Adam’s Datum(s):

Best Multiplayer Experience - Throw Trucks with Your Mind

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I’m going to let you crush people with your brain over the internet.

-Lat Ware, creator of "Throw Trucks with Your Mind."

Thanks to the Neurosky Mindwave, a commercially available EEG (electroencephalogram) biosensor headset, the words of Digipen graduate Lat Ware are 100% accurate. By attaching an EEG headset that reads your level of frontal cortex activity, "Throw Trucks With Your Mind" puts you into an FPS arena deathmatch where players control a number of psychics who hurl objects at each other using their own ability to concentrate and calm their brains.

It’s not a 1:1 control, as your mental activity determines the intensity of your in-game powers while you still control your avatar with the traditional keyboard and mouse inputs. It’s a fairly expensive gimmick as well — the EEG headsets run around $80 — but once you spend a few minutes getting used to the sensation of willingly concentrating and becalming yourself, the experience of having mental control over a virtual ability is a novelty like nothing else. You feel like Tetsuo or Carrie or Yoda in a grand battle of wills that actualizes what past games like "Psychic Force" could only depict visually.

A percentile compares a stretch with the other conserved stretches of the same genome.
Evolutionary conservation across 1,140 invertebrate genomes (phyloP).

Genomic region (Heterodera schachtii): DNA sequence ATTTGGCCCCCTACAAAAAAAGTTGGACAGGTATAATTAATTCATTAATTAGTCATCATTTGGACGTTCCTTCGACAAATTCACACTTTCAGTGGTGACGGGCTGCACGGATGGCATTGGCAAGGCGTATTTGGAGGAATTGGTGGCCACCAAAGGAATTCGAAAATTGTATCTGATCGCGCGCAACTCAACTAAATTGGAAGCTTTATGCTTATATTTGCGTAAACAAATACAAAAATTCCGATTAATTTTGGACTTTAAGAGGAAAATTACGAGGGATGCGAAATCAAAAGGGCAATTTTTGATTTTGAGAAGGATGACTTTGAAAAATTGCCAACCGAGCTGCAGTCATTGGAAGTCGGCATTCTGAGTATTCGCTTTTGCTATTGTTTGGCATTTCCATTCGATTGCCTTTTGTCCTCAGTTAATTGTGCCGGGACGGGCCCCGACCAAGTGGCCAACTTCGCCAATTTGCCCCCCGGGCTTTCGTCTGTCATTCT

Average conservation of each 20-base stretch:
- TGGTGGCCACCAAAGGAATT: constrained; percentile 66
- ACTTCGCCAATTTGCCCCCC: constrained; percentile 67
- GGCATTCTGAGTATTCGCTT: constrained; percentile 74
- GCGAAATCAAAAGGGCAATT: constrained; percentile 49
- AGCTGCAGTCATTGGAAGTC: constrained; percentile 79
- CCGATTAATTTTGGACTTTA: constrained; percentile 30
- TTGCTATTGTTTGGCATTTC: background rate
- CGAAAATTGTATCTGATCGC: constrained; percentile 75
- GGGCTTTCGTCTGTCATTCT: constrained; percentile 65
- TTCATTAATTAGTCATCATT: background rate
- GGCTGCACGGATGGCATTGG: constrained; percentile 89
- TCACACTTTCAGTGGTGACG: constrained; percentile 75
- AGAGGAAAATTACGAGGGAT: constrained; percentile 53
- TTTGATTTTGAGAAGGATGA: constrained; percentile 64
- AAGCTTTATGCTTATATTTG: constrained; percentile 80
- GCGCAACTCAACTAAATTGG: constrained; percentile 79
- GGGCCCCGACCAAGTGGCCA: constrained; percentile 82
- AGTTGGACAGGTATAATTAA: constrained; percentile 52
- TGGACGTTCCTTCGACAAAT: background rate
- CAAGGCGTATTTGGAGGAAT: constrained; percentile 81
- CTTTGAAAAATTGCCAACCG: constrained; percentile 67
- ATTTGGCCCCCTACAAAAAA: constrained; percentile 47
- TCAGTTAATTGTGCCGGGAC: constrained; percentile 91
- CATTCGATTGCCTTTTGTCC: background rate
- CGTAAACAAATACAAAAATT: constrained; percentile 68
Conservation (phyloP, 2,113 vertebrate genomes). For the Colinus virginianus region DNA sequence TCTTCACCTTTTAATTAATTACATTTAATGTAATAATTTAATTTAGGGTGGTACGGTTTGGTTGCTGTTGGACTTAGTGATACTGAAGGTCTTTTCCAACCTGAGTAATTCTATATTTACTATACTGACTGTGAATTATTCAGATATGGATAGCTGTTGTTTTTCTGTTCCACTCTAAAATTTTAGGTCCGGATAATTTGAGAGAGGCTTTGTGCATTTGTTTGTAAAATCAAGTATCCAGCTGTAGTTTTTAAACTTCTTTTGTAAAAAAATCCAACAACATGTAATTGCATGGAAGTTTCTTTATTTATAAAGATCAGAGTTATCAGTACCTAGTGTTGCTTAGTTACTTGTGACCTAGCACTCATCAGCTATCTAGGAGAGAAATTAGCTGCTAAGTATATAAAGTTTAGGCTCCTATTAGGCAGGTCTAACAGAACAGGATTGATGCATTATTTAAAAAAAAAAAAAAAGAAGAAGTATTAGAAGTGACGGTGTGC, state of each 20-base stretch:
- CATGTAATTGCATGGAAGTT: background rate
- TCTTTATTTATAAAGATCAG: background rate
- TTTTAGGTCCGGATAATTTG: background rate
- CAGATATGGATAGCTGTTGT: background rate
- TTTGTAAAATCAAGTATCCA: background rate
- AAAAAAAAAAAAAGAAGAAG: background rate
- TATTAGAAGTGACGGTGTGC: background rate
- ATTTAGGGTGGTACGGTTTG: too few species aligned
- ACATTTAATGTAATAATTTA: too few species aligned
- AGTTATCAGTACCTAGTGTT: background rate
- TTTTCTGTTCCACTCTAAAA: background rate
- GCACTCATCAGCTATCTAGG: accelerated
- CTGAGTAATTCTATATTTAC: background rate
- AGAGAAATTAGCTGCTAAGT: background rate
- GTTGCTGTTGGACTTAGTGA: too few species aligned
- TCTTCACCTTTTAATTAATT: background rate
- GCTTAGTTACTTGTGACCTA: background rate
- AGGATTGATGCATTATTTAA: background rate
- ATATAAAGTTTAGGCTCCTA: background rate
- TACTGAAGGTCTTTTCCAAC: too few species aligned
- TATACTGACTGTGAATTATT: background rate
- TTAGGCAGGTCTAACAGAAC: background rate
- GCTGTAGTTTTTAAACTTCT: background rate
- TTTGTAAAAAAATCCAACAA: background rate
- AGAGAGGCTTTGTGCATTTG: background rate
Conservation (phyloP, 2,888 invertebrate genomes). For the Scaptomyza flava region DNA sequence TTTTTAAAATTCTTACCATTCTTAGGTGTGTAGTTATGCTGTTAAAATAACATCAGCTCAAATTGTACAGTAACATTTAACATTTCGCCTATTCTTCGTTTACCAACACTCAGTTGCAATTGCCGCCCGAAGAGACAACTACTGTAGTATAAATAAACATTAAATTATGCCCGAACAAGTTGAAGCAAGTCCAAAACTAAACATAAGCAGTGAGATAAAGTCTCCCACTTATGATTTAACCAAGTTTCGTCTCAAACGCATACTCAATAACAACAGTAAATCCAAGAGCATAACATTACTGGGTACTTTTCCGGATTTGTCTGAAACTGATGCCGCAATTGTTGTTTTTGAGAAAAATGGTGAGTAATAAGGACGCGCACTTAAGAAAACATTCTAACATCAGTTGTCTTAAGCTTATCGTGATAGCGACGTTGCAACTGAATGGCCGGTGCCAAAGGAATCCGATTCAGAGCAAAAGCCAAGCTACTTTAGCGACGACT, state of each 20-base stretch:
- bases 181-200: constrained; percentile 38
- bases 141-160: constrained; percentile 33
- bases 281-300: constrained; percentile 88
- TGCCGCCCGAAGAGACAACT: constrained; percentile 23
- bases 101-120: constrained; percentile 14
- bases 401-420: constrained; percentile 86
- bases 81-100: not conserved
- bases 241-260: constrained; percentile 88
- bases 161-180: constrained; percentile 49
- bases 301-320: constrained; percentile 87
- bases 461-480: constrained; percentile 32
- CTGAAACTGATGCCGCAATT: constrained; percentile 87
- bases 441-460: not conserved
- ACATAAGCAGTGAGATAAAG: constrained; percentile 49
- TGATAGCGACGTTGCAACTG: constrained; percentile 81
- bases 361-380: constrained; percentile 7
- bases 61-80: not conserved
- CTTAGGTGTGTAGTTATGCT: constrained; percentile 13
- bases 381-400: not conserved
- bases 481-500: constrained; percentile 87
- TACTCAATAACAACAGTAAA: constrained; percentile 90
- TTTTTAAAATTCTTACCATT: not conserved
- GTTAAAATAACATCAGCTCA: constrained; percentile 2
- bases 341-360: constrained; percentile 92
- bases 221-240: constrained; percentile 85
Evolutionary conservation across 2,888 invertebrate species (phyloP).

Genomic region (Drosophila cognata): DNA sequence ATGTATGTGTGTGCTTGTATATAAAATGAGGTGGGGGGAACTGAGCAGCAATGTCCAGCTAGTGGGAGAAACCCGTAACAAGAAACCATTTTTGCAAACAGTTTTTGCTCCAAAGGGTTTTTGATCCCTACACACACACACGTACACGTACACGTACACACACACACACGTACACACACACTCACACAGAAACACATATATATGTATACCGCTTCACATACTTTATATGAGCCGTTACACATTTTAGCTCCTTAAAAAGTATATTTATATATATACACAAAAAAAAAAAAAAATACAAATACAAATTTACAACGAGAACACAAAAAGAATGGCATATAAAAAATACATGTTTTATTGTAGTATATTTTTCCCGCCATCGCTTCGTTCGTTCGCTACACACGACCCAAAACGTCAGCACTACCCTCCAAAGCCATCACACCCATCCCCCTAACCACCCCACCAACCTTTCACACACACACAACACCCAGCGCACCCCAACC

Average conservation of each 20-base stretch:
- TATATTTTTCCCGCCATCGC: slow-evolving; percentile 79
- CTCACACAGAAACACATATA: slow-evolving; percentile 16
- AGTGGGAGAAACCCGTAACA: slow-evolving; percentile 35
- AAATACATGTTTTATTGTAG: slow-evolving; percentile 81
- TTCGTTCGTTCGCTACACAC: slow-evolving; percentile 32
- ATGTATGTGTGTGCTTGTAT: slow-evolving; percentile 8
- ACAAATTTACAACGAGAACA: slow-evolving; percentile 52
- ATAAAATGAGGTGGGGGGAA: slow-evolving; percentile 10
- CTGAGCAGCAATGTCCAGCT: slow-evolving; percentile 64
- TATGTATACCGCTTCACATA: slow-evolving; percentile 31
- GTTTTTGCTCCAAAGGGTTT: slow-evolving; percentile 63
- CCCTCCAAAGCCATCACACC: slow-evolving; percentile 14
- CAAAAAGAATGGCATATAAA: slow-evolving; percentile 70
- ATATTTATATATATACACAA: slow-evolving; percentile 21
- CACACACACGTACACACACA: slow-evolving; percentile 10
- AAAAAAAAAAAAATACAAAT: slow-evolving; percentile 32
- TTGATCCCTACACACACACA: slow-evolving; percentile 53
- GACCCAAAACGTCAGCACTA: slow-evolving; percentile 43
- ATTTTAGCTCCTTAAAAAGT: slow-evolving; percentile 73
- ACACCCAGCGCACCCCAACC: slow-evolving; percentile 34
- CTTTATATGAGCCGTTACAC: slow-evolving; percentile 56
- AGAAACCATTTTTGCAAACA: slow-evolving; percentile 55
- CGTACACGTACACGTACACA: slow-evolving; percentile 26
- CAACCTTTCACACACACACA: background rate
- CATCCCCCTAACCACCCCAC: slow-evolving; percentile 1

Plus, the technology is being put to good use. Ware developed the concept based on his own experience with neuro-feedback therapy as a teenager coping with ADD, and is hoping to see the game gain medical applications in the future. “I dream of a world where children who are diagnosed with disorders are prescribed video games,” Ware said.

So while "Throw Trucks with Your Mind" may only be a novel twist on an old formula for most, it has the promise of being one of the first steps to something far greater and more beneficial to humanity in the future.

Best Single Player Experience – Nevermind

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It’s an atmospheric, surreal experience that can maybe help you live a more stress free life in the real world.

– Erin Reynolds, Creative Director at Flying Mollusk, developers of "Nevermind."